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Tim Mara, Wire Glass and Carrier Bag, 1997
Tim Mara Artist's Alphabet

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back to the alphabet grid The Victoria & Albert Museum (V&A) was one of Tim's favourite Museums and collections and one with which he had a very close relationship with throughout his artistic life. As a printmaking student at The Royal College of Art (which was then next to the Museum on Exhibition Rd in South Kensington, London) he spent a lot of time accessing its print room and viewing its collections, particularly its holdings of historical prints and drawings. He was also intensely interested in the many plaster casts of classical renaissance sculpture and the whole notion of their origination and authentic status, and the various displays of fashion, furniture and household objects.

The Print Making Department at The Royal College of Art was situated directly adjacent to the Museum and was connected to it by a communicating door which Students at that time could use to enter the Museum when it was closed to the public, on each weekday during term time. Shortly after Tim graduated these doors were kept permanently shut and locked after what has been described by the V&A's historian as "for security reasons, after a period of general student unrest". (In truth the Print Making students at this present time were famously boisterous and it was after a group of drunken Print Making students had climbed onto the V&A's lecture theatre's roof and one of their party had fallen through its glass skylight, narrowly avoiding his own accidental death, that the decision to lock the door was made). Whilst the decision to lock the door may have discouraged some students from visiting the museum, Tim continued to develop a relationship with it as a student practicing Artist and later as an educationalist.

Tim encouraged his own students to utilise the museums print room and accompanied them on research trips to their archive. When he became Professor of Printmaking at The Royal College of Art he continued to develop the relationship between the two institutions and regularly donated examples of the Department's publishing activities to their archive and encouraged his students to forge and develop their own contact with the museum's curators. The museum has many of Tim's prints in its collection including a copy of his book 'Imagery and Menagerie'.

In 1996 Tim, with Silvie Turner, co-curated an exhibition for the V&A entitled 'The Spirit of the Staircase' which showcased an overview of 100 years of The Royal College of Art's print publishing activities. The exhibition was shown from the 7th November 1996 until the 30th March 1997 in the Henry Cole Wing of the Museum.

(The exhibition began in the Print Gallery and extended through into the Techniques Gallery (which was re-hung to complement the exhibition) and finally ended on the ground floor with a showing of the College's most recently published print portfolio 'Twelve Artists').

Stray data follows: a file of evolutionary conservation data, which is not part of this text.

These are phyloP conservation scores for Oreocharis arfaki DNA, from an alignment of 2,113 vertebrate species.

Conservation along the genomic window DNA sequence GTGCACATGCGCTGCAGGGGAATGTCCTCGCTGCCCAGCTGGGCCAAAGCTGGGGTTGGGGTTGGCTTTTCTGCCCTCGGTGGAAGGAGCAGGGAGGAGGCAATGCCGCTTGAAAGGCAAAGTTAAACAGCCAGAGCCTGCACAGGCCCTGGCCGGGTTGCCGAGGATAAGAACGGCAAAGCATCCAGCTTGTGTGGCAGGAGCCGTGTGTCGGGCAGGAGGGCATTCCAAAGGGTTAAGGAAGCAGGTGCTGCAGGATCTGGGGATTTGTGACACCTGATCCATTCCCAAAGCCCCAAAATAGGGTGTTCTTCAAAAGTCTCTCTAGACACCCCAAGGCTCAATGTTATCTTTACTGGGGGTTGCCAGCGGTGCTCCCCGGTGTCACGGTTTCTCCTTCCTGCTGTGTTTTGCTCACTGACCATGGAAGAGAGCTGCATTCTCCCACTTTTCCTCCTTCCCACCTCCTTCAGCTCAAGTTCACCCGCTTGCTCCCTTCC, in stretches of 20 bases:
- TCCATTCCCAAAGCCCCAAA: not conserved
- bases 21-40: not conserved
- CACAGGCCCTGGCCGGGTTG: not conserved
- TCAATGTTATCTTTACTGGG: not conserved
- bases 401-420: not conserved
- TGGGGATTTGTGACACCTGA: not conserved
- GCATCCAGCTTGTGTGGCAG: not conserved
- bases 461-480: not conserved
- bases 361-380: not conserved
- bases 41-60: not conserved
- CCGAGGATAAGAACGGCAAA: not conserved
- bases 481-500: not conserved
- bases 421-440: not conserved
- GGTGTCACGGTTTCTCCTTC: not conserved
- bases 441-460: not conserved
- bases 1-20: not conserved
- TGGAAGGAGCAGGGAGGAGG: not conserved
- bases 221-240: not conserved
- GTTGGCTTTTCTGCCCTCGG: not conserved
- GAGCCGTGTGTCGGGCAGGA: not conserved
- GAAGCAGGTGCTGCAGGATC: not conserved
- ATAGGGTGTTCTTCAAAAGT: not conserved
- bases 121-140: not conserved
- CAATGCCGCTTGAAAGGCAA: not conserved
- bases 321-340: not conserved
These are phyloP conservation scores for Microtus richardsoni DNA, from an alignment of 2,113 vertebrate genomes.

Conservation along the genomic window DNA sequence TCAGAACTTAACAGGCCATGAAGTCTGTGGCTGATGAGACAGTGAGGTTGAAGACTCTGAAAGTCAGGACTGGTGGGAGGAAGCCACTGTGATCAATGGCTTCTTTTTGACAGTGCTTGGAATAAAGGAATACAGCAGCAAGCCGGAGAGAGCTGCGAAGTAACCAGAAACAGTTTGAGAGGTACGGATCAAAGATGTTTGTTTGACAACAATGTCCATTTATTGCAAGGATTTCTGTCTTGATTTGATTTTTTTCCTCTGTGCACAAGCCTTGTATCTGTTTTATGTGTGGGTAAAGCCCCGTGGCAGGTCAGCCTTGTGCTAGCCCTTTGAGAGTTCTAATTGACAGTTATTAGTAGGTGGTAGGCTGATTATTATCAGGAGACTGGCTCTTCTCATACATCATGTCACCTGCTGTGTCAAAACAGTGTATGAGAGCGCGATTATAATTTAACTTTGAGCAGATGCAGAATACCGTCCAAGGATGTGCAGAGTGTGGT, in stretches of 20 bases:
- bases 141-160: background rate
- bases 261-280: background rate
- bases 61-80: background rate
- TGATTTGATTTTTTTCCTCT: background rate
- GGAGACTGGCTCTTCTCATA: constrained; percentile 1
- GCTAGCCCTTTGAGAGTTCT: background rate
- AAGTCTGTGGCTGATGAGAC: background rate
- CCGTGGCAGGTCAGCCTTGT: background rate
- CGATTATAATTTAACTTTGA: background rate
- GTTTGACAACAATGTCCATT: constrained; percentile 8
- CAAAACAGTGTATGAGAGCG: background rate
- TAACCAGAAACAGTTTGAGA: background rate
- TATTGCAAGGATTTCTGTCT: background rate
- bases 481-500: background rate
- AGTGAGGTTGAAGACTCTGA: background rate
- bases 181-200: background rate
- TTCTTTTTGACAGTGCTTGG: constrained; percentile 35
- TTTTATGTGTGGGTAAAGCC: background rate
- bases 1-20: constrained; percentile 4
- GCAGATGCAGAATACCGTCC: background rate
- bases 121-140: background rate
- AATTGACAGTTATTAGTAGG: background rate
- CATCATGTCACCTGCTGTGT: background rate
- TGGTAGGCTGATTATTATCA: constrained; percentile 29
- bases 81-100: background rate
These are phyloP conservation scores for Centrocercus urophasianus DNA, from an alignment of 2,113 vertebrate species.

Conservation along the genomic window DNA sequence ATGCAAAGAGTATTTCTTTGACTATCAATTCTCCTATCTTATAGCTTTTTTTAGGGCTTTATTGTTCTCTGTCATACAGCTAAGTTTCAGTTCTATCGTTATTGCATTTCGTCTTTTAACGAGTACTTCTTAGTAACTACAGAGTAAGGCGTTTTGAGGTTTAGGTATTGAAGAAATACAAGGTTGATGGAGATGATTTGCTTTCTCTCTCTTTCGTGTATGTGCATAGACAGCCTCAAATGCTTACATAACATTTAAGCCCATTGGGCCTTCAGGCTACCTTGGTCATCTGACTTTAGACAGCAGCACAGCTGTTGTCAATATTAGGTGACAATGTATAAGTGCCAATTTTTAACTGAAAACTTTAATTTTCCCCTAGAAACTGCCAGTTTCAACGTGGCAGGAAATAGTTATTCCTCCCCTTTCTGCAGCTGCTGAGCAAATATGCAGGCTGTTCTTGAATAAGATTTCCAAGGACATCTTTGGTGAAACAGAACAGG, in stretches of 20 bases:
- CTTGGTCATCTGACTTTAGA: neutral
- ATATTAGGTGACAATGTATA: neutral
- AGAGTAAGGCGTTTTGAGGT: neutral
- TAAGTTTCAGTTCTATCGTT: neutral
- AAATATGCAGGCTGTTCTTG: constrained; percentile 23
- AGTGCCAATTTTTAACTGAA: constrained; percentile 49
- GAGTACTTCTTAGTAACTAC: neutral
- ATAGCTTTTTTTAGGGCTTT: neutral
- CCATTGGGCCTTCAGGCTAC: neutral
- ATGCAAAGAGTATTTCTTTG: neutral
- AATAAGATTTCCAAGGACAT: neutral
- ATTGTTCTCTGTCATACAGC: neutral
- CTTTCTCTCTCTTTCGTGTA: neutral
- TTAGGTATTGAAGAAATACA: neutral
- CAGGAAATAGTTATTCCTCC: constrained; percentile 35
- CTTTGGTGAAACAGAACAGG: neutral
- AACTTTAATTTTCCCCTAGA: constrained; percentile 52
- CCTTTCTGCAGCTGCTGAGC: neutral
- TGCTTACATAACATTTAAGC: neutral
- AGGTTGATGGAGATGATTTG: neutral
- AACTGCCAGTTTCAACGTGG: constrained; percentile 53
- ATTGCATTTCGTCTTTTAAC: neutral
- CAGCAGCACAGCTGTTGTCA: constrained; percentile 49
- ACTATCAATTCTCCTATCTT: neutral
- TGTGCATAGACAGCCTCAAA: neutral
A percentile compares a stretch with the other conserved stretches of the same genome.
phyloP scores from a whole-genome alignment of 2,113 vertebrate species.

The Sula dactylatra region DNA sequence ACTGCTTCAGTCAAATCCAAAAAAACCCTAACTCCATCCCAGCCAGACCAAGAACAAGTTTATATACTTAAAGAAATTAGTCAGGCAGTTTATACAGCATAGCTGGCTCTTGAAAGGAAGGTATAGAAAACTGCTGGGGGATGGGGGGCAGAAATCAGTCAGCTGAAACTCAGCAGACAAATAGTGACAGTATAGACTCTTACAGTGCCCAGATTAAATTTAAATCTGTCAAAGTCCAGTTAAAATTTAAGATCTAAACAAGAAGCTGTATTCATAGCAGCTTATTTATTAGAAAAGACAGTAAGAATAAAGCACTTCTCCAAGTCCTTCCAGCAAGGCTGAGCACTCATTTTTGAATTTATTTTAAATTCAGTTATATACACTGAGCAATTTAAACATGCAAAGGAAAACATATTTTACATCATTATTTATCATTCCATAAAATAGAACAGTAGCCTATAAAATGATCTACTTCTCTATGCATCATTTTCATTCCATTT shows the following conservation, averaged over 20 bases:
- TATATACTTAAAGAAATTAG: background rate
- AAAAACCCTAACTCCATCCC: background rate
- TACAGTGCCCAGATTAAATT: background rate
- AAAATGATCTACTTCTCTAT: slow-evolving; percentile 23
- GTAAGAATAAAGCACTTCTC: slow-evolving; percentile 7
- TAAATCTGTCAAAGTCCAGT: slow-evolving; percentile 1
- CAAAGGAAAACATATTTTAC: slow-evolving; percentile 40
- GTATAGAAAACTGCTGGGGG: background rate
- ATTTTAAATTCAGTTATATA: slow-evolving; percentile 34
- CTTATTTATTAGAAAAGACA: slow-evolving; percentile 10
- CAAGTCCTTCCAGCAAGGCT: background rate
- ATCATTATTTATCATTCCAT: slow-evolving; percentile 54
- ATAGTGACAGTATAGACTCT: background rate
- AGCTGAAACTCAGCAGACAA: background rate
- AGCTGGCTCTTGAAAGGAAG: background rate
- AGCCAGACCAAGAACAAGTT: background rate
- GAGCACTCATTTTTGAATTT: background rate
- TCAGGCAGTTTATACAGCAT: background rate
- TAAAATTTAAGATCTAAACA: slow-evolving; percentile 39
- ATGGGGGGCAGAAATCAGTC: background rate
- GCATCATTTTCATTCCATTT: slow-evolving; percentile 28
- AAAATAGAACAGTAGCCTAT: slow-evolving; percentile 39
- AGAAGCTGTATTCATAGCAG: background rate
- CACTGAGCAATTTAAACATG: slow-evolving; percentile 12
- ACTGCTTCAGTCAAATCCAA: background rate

The exhibition title referred to the actual staircase which Tim had used to access the museum as a student and also the phrase 'L'esprit de l'escalier' which refers to those many moments when a person remembers in retrospect what they should have said in the room they have just left rather than on the staircase outside of it. Both of these interpretations suited the exhibition title and the connections which it sought to make between the contemporary practice of publishing at The Royal College of Art and the traditions from which it emerged and continued to develop.

'The Spirit of the Staircase' charted the print publishing activities from 1896-1996 and was organised and conceived by Tim (with the assistance of Silvie Turner) as the Printmaking Courses' contribution to the centenary year of the College, to mark when, in 1896, it was granted its 'Royal College of Art' title by Queen Victoria. Previously it had been named The National Art Training School and the new title and Royal prefix recognised important advancements and changes in the College and its belief that excellence in art and design could and would improve the quality of life in Britain, assist manufacture and contribute to the enhancement of the visual environment of the country and the world as a whole.

The College and the Museum have been inextricably linked since the founding of The Victoria & Albert Museum in 1852. From its original conception an associated Art School of the highest standard was always planned for the designs of the new museum. Its creators and patrons had a vision to fuse art, science and learning together, and saw the College as essential in making this vision a reality.

The staircase, which connected the two Institutions, was often seen as a symbol of the closeness of their relationships and the connections between thinking, making, history and culture, the past and the future.

The exhibition celebrated this relationship and utilised the museum's collection, selecting examples of prints from their archive produced by students, staff, graduates and visiting Aartists from the history of the College's Printmaking Course and, in doing so, illustrated the aesthetic movements, philosophies, creativity, ambitions and technological advancements and developments that have occurred throughout this century of activity.